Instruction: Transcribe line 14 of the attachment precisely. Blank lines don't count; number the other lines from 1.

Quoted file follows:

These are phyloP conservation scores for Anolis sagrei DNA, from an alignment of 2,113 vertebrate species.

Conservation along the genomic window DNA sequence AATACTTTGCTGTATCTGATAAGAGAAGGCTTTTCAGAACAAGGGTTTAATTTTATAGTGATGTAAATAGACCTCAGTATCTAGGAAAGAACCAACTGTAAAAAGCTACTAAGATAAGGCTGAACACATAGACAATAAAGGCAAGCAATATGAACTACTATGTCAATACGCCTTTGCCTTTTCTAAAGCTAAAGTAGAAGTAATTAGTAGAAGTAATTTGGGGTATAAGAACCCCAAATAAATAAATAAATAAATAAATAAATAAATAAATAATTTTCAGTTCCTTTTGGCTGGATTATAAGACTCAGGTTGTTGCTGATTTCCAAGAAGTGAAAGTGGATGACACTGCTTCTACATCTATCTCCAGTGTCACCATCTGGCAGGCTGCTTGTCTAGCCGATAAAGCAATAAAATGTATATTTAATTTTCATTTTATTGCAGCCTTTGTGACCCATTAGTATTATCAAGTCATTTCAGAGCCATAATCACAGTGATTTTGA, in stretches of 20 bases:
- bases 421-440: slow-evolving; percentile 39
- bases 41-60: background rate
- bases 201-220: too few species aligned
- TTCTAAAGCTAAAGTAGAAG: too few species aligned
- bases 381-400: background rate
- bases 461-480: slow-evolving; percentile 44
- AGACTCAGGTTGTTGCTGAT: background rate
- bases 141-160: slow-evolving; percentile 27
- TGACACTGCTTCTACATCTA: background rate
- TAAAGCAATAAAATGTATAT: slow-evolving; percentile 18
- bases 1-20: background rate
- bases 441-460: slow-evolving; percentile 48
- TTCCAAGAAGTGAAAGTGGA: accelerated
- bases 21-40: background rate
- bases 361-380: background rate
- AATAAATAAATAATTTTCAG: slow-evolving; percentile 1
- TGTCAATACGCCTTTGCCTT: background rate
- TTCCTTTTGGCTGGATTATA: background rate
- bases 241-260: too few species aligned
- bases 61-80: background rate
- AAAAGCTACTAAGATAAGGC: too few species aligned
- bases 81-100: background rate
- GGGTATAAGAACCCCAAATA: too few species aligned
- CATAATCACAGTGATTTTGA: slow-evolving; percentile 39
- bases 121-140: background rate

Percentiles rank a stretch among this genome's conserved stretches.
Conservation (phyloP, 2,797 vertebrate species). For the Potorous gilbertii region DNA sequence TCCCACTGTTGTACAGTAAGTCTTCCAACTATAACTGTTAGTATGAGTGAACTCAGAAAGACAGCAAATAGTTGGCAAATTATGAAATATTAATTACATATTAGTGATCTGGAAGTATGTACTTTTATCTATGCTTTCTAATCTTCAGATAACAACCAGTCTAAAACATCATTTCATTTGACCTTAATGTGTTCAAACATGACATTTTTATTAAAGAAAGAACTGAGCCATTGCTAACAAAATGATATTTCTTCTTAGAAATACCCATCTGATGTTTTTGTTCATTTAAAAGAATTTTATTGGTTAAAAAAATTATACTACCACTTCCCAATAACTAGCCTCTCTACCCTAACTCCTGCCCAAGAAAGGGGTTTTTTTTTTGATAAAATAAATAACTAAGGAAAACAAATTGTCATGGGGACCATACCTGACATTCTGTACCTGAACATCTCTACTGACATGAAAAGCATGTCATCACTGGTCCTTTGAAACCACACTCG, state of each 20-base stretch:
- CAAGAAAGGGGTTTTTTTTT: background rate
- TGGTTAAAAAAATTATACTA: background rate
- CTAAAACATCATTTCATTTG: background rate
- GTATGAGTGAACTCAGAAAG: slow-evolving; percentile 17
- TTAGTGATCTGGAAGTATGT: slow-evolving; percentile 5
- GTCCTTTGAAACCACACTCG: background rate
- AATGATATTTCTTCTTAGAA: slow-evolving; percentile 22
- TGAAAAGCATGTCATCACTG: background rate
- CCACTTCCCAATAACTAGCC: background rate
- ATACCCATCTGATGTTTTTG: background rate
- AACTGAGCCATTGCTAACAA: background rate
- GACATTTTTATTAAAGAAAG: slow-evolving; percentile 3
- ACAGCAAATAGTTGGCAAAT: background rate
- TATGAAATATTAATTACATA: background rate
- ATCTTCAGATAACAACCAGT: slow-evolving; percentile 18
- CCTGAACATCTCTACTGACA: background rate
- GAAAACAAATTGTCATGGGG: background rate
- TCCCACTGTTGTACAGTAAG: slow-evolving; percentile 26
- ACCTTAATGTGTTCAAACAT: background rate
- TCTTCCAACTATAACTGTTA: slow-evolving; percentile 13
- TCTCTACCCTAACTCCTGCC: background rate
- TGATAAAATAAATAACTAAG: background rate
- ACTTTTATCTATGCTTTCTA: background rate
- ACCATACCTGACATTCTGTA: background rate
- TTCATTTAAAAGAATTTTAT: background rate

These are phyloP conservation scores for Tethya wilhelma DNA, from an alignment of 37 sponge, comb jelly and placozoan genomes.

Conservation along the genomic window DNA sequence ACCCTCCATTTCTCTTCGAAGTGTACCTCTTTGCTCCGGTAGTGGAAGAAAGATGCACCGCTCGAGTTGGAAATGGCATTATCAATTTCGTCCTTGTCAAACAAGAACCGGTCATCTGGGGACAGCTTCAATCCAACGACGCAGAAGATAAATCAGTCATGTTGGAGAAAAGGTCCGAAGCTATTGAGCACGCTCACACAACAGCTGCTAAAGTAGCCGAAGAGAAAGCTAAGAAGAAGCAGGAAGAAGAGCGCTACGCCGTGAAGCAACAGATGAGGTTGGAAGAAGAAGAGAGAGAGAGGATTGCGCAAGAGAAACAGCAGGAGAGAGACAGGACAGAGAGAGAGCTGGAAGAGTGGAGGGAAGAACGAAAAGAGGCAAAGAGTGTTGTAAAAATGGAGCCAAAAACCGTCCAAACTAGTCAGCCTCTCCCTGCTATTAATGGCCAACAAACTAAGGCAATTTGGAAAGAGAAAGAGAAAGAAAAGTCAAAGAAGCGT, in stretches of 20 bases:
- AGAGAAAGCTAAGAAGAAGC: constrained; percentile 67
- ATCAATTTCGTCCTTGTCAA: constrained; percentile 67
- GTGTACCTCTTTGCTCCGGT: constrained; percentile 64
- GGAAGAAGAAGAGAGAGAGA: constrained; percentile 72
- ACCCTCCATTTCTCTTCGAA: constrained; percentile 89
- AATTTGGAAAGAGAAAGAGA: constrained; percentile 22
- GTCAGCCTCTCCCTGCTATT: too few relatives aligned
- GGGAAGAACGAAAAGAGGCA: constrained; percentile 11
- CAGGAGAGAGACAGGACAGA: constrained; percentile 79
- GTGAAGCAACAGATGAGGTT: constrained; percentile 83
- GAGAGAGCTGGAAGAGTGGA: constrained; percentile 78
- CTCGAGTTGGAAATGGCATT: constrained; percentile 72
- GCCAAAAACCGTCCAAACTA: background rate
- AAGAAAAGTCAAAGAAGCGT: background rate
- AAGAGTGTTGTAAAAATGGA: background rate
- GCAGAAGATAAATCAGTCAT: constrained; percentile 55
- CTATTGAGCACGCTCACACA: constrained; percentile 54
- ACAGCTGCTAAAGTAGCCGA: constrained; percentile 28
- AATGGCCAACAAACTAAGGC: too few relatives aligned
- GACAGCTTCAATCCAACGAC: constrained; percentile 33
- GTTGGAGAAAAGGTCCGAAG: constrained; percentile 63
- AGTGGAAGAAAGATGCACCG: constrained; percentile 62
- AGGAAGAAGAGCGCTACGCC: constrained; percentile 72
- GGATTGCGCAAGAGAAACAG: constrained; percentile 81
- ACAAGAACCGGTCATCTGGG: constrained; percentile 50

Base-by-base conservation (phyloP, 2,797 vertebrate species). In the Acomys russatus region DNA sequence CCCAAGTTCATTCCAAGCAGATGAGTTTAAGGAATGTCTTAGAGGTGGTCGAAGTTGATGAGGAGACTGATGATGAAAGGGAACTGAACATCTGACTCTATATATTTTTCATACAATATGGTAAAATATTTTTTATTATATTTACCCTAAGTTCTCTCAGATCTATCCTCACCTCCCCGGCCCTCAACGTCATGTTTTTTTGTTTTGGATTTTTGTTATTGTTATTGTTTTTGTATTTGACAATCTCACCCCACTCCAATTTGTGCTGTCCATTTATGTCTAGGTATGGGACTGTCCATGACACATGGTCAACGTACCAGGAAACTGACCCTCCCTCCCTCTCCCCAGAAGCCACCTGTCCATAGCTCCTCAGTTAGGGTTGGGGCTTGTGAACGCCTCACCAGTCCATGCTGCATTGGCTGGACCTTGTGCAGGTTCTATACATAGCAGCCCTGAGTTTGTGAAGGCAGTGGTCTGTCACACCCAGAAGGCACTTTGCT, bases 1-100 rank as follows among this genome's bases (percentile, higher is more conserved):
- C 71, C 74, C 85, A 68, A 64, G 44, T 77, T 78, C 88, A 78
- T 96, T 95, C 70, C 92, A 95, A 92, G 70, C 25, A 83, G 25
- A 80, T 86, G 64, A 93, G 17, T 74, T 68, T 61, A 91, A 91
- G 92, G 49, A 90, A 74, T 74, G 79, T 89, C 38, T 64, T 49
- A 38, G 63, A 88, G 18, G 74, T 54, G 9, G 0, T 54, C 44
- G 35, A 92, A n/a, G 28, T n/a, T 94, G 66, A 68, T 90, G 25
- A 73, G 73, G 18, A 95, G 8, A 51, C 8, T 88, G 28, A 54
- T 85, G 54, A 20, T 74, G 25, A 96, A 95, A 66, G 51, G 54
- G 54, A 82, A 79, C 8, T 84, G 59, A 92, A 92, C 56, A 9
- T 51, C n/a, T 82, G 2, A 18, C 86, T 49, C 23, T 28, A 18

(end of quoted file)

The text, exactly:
- bases 441-460: slow-evolving; percentile 48